Michael D Higgins to visit tomb of murdered bishop Romero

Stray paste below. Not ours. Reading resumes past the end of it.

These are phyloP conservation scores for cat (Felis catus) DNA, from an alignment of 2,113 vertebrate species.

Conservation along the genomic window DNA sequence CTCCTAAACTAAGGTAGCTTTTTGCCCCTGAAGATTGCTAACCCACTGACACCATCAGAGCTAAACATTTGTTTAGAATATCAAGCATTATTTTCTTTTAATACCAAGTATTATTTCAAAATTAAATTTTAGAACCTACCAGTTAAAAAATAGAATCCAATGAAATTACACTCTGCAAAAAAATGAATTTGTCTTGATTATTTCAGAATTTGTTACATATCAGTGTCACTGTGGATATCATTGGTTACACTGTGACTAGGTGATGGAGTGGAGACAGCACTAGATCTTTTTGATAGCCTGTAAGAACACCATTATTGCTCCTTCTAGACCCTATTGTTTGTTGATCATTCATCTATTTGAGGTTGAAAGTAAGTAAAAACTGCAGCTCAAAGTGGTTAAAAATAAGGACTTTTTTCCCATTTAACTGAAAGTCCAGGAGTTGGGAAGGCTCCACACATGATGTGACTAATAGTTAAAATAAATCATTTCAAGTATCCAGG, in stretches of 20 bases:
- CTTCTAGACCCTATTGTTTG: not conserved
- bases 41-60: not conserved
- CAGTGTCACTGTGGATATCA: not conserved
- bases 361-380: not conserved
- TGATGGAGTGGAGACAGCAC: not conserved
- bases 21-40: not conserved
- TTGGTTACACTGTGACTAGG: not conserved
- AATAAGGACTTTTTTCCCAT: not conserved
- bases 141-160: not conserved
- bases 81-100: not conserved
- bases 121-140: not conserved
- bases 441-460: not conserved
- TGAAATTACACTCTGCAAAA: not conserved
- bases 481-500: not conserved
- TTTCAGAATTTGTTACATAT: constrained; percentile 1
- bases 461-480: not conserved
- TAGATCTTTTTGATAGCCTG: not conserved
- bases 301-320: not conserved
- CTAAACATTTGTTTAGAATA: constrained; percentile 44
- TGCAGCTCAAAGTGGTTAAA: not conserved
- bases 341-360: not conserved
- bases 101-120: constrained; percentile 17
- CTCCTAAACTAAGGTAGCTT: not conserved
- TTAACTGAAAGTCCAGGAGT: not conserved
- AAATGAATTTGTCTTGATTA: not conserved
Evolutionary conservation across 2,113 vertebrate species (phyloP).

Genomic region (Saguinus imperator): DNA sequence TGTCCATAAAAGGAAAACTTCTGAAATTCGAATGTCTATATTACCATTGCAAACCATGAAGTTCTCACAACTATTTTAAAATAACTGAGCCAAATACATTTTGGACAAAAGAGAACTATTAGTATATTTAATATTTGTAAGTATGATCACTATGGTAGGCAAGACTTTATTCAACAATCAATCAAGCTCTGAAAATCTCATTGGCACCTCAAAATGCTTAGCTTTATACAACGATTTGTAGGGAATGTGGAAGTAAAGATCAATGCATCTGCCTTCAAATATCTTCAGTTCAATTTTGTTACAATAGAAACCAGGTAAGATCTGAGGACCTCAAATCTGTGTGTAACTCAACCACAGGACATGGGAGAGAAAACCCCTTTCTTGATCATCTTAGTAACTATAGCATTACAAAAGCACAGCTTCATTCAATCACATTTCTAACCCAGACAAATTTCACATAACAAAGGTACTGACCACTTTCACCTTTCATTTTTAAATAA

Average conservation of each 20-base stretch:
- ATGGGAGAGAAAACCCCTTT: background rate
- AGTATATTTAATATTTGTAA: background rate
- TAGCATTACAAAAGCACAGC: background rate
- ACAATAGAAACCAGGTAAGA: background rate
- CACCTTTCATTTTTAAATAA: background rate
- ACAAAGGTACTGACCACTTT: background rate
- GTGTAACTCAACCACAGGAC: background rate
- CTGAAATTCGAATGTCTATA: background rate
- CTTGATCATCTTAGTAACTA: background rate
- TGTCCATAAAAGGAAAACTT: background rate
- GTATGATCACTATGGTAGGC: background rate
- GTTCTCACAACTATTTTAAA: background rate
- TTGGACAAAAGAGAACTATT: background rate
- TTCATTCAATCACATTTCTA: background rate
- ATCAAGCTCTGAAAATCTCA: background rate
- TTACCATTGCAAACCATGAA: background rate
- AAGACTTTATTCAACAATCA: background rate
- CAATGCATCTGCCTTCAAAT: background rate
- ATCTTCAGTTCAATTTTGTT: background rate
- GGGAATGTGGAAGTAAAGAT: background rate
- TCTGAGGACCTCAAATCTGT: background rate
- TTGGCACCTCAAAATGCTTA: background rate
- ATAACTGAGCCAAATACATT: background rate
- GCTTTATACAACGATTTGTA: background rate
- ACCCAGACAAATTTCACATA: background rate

‘Why care?’ – some could be tempted to ask; ‘it is a thirty years old conflict.’ But for those who have lost a loved one, it does not matter how many years have passed. The questions and pain are always present, for there is no greater object of sorrow, nothing more upsetting than a human life not being allowed to bloom to its full potential. The naming of each and every one of those who died or was made to ‘disappear’ is of the utmost importance. This is something I personally feel strongly about, and it is why I opened one of my poems from the 1980s, entitled Memory, with a line from French philosopher Paul Ricoeur, which simply said that ‘to be forgotten is to die twice”.Later today he will also visit the Monument to Memory and Truth which commemorates all the people who died during the conflict.The President will travel to Costa Rica tomorrow for the final leg of his 12-day official visit to Latin America. He is due to return to Ireland on 31 October.Column: President Higgins returned to a changed El Salvador today >Read: Aló Presidente! President begins three-country tour of Central America > PRESIDENT HIGGINS WILL visit the tomb of murdered Catholic archbishop Oscar Romero on the final day of his visit to El Salvador today.Archbishop Romero became a symbol of the country’s brutal and sustained civil war after he was shot dead in the city of San Salvador in 1980 as he was celebrating mass. He had been outspoken about horrific human rights abuses carried out by the ruling regime.An estimated 75,000 people died between 1980 and 1992 in El Salvador’s civil war as the US-backed government and military killed and tortured its own population.Michael D Higgins, who had previously visited the country in 1982, delivered a speech last night in which he spoke about memory and paying tribute to people who fought against the regime.In it, he described how the country’s social fabric was torn apart by the conflict.“Theirs was a struggle for greater social justice that included emancipation from poverty, access to land, and the basic means of livelihood for the poorest Salvadorans,” he said.